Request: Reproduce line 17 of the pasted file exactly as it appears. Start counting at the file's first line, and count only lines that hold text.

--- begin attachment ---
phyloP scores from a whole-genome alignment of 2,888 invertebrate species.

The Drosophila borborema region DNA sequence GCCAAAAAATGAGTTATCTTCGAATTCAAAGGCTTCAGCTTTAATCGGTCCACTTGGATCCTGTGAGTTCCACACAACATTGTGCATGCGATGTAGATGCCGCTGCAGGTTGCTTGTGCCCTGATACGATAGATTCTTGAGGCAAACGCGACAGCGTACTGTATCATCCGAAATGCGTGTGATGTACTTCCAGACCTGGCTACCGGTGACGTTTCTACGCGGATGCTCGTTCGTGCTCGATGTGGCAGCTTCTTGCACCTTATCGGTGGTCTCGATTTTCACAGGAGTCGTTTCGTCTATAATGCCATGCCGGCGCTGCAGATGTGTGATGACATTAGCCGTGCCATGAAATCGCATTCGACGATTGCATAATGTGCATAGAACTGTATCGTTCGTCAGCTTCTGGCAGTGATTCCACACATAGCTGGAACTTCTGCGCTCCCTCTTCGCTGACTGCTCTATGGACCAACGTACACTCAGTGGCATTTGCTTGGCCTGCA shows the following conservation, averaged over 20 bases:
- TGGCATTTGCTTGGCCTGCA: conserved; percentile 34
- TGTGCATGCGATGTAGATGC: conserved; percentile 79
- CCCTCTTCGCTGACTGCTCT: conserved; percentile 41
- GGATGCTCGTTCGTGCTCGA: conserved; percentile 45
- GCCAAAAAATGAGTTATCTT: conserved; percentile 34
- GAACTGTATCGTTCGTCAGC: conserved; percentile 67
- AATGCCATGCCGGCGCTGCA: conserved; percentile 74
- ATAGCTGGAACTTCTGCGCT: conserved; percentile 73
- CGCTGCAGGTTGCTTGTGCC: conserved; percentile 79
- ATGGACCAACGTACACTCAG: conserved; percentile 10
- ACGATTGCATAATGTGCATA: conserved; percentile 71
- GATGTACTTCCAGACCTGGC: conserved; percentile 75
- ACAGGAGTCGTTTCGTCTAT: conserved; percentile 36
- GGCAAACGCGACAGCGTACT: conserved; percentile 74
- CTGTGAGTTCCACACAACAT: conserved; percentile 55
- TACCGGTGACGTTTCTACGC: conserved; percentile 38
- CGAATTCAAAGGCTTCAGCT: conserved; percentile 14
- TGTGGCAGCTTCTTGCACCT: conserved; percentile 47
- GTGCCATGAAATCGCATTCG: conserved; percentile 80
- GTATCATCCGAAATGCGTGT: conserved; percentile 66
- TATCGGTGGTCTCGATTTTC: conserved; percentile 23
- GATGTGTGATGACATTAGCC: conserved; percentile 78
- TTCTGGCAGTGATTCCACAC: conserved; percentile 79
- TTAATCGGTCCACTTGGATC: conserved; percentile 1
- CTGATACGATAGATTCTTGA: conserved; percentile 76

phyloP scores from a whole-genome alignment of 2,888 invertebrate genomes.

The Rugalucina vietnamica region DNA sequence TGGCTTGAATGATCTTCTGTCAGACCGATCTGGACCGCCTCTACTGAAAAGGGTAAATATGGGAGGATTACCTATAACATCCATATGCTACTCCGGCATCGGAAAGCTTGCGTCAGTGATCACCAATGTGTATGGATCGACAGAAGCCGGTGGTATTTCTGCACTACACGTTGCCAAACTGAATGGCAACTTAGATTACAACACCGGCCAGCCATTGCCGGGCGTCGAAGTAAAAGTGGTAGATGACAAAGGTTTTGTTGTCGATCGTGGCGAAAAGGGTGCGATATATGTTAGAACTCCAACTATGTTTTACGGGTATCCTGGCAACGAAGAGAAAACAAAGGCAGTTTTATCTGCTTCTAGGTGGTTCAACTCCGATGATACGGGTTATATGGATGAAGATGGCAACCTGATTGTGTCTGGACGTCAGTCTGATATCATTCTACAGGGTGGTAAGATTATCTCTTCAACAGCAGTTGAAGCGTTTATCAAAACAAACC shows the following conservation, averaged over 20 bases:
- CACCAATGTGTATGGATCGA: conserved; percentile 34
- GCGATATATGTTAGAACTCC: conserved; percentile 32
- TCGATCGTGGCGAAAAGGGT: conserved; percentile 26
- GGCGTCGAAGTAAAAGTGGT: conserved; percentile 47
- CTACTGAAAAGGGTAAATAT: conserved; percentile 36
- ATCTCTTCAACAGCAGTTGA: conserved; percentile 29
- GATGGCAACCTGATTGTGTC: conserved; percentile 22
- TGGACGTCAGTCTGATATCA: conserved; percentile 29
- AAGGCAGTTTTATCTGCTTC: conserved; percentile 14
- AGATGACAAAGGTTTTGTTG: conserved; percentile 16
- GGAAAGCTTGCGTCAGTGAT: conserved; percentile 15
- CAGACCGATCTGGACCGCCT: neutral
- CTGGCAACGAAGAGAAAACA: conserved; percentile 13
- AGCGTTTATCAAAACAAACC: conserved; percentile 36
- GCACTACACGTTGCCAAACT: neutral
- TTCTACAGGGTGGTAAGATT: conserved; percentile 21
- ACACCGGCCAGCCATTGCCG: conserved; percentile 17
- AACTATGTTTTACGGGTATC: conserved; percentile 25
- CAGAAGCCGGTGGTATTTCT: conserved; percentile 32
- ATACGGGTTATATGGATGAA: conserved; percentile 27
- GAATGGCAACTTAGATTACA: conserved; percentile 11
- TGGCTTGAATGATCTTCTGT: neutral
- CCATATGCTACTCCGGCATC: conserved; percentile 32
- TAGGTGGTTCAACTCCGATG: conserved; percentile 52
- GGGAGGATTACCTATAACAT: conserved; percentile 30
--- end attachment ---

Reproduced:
- CTGTGAGTTCCACACAACAT: conserved; percentile 55